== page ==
Drip, drip, drip
There’s something highly disconcerting I think (though I won’t go so far as to say disturbing) about entering the home of a close neighbour for the first time.
One night, early on, just after teatime, circumstances required that I visit my neighbour in the flat directly below me. It was the way their front door opened up into a hall the same length and dimensions as mine, which led into a living room that was also identical, in terms of shape and size, that threw me the way it did.
For a couple of mind altering moments, my always skewed ken convinced the rest of me that I was still in the flat that was mine but that I’d wandered into either (a) an alternate dimension where things were different, beginning with the way I’d chosen to do the place up, being that my neighbour below me was a former paramilitary hitman and had decorated the place accordingly, with lots of soldierly looking plaques and imitation firearms, or (b) I’d slipped behind the curtain of time & space and found myself in a far off future, where it transpired that I was fated to be a paramilitary hitman, and that my neighbour was me, an elderly, infirm me, and here I was watching Old Me, like some type of 2001: A Space Odyssey dénouement, wondering, where did it all go wrong, Dicky?
But then the one thing that throws me out and away from this turning of the prism in the seat of my seeing and perceiving is that it sounded much different down there in the old hitman’s flat than it did up above, in mine. The sound of the waterworks a mile away, the generator hum that rumbled and spluttered to life around that hour, the hour circumstances required I go down speak to him, sounded different, hollower and closer, down in the old hitman’s flat.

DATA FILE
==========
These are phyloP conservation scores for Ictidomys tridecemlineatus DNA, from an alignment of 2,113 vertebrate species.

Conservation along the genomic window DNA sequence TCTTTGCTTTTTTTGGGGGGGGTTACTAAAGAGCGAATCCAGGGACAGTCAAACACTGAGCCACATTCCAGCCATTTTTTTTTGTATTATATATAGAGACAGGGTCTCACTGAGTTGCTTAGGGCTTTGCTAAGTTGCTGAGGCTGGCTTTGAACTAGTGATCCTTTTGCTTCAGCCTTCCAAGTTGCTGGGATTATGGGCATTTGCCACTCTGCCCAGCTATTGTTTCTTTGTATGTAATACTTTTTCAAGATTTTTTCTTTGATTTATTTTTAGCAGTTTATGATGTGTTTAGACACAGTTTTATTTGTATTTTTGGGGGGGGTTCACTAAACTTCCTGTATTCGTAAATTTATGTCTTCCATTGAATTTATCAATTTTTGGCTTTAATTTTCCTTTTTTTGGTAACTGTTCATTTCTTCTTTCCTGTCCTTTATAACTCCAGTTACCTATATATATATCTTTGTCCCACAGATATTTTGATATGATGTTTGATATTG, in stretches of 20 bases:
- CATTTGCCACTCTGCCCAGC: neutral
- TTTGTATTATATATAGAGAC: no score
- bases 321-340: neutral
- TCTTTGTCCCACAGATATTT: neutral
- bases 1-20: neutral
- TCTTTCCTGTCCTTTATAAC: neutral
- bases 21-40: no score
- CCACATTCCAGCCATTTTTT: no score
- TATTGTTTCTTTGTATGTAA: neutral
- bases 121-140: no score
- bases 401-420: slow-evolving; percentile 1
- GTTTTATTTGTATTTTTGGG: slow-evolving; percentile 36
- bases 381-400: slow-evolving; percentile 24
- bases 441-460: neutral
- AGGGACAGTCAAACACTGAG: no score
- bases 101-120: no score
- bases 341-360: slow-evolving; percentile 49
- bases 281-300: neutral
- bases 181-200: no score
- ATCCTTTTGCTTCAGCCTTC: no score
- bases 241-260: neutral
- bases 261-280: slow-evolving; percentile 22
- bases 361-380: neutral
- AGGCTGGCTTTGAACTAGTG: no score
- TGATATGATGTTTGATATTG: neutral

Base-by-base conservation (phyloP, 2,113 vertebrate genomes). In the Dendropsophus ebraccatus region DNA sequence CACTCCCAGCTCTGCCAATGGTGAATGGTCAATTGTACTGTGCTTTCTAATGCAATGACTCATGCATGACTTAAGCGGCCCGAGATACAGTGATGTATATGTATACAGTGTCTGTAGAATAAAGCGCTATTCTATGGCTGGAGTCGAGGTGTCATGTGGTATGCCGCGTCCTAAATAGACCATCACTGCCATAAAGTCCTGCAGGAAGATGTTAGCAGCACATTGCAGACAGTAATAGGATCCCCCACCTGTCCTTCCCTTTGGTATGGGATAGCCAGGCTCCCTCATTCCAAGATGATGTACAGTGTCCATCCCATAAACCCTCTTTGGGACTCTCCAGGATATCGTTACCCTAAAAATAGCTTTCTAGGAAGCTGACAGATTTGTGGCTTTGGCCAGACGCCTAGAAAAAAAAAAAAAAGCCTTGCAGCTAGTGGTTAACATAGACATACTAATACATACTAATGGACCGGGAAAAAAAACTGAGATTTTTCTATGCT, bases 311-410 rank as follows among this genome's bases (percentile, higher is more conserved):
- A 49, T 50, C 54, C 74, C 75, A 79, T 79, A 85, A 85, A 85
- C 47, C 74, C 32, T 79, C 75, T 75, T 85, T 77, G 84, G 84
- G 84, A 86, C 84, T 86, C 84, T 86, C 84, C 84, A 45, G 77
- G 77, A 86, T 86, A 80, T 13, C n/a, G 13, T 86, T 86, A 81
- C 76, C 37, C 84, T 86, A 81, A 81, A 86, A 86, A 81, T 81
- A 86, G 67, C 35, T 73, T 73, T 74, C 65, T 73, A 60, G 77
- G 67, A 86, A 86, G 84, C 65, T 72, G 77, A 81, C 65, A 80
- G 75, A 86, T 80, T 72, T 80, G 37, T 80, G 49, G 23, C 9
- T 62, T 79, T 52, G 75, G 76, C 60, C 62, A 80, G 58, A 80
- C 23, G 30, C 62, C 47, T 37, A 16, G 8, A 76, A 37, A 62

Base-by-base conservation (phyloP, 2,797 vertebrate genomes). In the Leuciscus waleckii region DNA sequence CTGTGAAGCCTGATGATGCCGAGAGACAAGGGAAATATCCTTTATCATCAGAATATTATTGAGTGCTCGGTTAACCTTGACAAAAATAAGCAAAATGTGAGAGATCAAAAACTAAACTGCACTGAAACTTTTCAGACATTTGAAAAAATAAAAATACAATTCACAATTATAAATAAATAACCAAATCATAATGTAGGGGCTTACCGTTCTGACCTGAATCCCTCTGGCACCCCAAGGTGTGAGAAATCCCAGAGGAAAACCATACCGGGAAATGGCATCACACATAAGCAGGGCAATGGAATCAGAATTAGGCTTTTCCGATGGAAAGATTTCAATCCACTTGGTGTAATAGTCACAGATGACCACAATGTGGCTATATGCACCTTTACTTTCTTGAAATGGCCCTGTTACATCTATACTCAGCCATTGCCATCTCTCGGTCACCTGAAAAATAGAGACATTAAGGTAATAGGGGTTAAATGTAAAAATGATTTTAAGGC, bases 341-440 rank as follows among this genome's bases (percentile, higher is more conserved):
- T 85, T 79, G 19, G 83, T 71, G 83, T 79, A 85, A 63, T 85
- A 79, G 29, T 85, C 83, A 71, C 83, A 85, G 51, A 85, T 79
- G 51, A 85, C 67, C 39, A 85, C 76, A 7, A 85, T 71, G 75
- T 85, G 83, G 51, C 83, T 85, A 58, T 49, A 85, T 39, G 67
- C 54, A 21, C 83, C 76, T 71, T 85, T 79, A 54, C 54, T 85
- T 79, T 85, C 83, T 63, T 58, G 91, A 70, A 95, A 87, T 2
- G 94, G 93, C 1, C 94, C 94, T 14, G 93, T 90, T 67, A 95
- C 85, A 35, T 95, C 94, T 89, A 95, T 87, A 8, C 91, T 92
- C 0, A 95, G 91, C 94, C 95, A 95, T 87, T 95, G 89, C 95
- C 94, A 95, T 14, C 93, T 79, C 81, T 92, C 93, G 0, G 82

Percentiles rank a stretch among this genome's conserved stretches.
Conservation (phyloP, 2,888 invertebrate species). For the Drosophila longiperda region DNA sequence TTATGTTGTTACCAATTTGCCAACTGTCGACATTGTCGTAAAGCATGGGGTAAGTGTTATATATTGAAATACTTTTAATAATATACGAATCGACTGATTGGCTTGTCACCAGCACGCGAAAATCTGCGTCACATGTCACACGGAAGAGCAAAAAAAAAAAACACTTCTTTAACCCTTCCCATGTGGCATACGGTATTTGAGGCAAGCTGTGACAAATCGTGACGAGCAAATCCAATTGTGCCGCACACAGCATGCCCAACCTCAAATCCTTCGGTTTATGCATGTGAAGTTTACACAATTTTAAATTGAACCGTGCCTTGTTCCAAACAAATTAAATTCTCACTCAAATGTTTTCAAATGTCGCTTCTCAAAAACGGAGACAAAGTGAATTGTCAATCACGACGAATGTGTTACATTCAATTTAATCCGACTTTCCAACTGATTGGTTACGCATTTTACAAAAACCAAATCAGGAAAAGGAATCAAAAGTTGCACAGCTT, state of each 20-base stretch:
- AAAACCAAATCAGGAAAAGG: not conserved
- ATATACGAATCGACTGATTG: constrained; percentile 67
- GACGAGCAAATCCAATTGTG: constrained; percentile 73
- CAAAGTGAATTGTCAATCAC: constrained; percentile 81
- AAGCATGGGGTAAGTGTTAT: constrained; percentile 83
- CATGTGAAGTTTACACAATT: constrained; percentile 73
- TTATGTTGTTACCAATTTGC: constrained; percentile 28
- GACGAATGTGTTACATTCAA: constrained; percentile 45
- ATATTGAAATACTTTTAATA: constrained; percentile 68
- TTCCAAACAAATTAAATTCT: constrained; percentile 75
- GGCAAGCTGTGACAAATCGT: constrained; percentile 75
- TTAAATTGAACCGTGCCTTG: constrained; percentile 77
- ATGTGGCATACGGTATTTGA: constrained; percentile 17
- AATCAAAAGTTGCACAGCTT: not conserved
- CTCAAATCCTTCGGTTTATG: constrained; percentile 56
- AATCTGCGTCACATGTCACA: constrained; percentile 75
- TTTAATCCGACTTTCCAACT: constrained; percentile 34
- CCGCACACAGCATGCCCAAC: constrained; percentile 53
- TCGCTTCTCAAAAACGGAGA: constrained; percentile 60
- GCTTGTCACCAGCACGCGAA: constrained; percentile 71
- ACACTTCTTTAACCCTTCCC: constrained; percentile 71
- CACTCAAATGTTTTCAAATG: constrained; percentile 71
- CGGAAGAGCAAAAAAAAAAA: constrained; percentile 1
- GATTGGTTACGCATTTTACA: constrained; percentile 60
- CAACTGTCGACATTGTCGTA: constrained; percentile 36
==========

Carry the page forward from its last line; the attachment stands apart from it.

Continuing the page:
What those circumstances were was that a mains pipe under my floor had sprung a leak and water was coming down through a light fixture in his ceiling, threatening electrocution or a giving way of my flat into his, a bleeding together of our realities, an image which sent me back along the yellow brick road of my imagination again, like some impromptu and kaleidoscopic DMT trip.
‘What are you gonna do about this, son?’ asked the old hitman, posing a question that hauled me back fully into the here and now, thus making redundant a hasty grounding exercise I’d just begun to embark on, staring as I was at two imitation revolvers hanging above the fireplace trying to figure out if they were actually imitation. Not that it made any odds to me if they were real or not, the wondering about it just being an effort to centre myself again, that’s all.
I replied, ‘I don’t know, sir,’ as I worked my head up a couple of gears while trying to think up a more satisfactory, much less vague response.
‘You gotta do something,’ said the old hitman as I grew paler and paler.
‘Well doing something’s something I gotta work out up here,’ I replied, tapping my temple.
‘Work it out quicker,’ said the old hitman.
‘Maybe we working together to think of a solution will perhaps furnish us with a work through in double the time it would take me to think something up on my lonesome, no?’
‘Maybe,’ nodded the old hitman nearly imperceptibly. I wondered if it was nodding at all or more the daily onset of his delirium tremens.
I stopped talking for a moment, as did the old hitman. I listened to the drip drip drip of the leak dropping into his bucket in the hall.